Mystic Circle – Mystic Circle

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In the mid-nineties, Mystic Circle looked and sounded like the German counterparts to symphonic acts like Cradle of Filth and Dimmu Borgir. My first impression of the band’s third album “Infernal Satanic Verses”, released in 1999, was an indelible experience. Although I’m not quite familiar with the entire discography, my notion towards the band hasn’t changed. Now sixteen years after calling it quits, founding members Beelzebub (vocals, guitars, bass, and keyboards) and A. Blackwar (vocals, guitars, drums, and keyboards) have channeled the symphonic force of black metal once more, hence beginning a new era of the band. The self-titled album delivers brilliant musicianship, and arguably the eighth album is their most aggressive and melodic piece of cruel and menacing black metal.

Opening track “Belial is My Name” encompasses a manifold of forms. The clarity of the production and composition creates a raging storm, ravenous screeches, and superb guitar melodies, all perfectly balanced. The pompous swell of the keyboards contrast to the tremolo riffing. Mystic Circle proves that their music isn’t about cheesy gimmicks. Musically speaking, the eighth album is powerful and captivating, the guitar work flows quite well with the furious drums. “Seven Headed Dragon” then sees the duo channeling these efforts to create fierce aggression, Mystic Circle ensures a whole new level of accomplishment.

For instance, the keyboards have enough space and they seem fairly balanced without sounding too loud, the whole weight given to the guitars and drums. There are a ridiculous amount of blast beats that will leave you overwhelmed by the sheer aggression. Mystic Circle succeeded in creating a beast of an album and the songs highlight the shrewd musicianship. The songs are structured on lead guitars with catchy rhythm sections and sinister black metal growls that showcase the significant force of the duo. “Hell Demons Rising” adheres to the melodic core of the band, and it feels like Mystic Circle has grasped the classic tunes of the second wave of black metal. Taking a mid-paced tempo on this track, the music reflects on the past where the cold riffing captures every melodic variation. The guitars echo loudly and the piano lines add beautiful textures with the screeching vocals, manifesting the sinister charisma of the band.

Letters from the Devil” is defined with the guitar performance while the drums add a tremendous power, the swelling melodies convey enough diversity. Although nothing is mind-blowing here, Mystic Circle managed to mix all these elements to perfection. The guitars are diversified and they don’t lean too much on the tremolos, instead everything here sounds ballsy. “Mystic Circle” is probably everything the band has lacked in the past. The ravenous passion and powerful dynamics on “Darkness In Flames” are brought with grandiosity. The symphonic elements are steeped in the band’s trademarks. Without sounding overly symphonic, the keyboards create subtle layers and there is always a thin line for the guitars to unleash a sufficient amount of tremolos.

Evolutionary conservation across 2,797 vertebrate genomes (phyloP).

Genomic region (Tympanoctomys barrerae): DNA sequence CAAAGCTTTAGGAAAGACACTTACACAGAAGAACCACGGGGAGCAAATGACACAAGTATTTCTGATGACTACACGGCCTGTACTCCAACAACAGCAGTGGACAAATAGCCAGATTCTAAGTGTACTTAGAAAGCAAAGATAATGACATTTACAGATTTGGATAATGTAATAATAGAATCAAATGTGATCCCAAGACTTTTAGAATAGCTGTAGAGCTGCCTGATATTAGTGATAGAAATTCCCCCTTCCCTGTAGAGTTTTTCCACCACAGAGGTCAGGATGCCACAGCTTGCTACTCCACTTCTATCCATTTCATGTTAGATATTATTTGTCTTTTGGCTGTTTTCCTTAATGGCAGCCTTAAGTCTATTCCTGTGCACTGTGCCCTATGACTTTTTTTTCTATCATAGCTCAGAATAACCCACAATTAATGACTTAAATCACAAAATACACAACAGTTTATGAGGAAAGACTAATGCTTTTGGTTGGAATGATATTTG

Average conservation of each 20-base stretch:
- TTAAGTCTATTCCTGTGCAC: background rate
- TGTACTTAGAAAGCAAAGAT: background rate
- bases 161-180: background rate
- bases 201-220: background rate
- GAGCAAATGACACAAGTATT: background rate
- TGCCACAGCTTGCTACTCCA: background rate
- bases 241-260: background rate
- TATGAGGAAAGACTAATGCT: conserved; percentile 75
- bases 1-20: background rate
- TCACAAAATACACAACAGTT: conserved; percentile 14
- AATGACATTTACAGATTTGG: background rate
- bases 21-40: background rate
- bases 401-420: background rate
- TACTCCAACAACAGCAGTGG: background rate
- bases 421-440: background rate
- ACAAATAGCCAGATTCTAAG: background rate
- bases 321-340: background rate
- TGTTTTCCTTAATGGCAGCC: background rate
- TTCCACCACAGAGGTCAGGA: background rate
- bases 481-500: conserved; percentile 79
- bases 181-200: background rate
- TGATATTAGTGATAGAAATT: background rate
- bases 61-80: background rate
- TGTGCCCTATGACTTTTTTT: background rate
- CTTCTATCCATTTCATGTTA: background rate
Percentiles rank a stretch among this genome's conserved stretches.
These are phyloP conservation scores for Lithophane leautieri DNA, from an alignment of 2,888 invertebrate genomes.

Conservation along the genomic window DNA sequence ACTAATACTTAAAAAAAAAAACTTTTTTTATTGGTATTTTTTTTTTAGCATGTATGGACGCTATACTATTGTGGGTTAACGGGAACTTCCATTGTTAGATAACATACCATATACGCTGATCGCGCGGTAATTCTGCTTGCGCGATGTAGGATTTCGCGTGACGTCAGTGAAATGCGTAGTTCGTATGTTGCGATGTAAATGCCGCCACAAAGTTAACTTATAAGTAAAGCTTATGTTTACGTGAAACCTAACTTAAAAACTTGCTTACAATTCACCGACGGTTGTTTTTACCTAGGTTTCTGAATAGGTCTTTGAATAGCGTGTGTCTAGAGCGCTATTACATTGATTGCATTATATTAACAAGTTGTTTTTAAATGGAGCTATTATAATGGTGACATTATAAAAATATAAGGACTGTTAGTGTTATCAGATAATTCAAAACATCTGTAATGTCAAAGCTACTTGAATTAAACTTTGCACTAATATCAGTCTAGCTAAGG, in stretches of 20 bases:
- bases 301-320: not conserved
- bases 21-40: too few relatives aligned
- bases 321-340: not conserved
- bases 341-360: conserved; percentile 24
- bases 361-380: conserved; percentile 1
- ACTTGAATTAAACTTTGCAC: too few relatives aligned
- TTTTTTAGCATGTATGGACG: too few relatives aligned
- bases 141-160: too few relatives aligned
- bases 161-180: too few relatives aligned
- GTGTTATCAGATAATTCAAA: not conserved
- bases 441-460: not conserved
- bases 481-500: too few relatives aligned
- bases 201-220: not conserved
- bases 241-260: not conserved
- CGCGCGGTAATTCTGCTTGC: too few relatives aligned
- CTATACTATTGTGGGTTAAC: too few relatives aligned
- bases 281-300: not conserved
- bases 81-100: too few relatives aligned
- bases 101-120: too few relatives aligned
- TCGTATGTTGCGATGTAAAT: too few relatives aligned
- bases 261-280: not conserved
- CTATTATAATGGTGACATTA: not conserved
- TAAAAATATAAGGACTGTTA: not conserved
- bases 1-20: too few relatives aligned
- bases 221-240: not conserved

Beelzebub and A. Blackwar make use of bleak gothic samples while they also display excellent technicality. The drums are triggered by insane rounds of blast beats hence giving great results. “The Arrival of Baphomet” extremely fits the band’s aesthetic and sound. The use of synth offers a grandiose touch without losing the overall intensity. Mystic Circle maintains the momentum and strength of the guitars and the drums. The song arrangement is by far the most meticulous and complex work the band has ever done.

While there is great improvement in their sound and craft, Mystic Circle could have added some more memorability to the songs. “Curse of the Wolf Demon” offers some melodic lead guitars but they’re somehow not catchy enough. Despite the minor criticism and some more monotonous moments, the second half of the track gears up to a more atmospheric vibe. With the subtle synth and operatic female vocals complementing each other, the final track “Satanic Mistress” offers plenty of blast beats where the tremolo-picked riffs are used frequently. I found the first half of the album more appealing to me, but with that being said, Mystic Circle’s newest album is the band’s best outing since “Damien”.

Release Date: February 4th, 2022
Label: Atomic Fire Records
Tracklist:

  1. Belial Is My Name
  2. Seven Headed Dragon
  3. Hell Demons Rising
  4. Letters From the Devil
  5. Darkness in Flames
  6. The Arrival of Baphomet
  7. Curse of the Wolf Demon
  8. Satanic Mistress
  9. Death Metal (Possessed cover)

REVIEW SCORE

  • Music8/10
  • Vocals/Lyrics8/10
  • Production9/10
  • Artwork7/10
  • Originality8/10
8Mystic Circle’s newest album is the band’s best outing since “Damien” although it could have been better if the keyboards were given more space in the songs.
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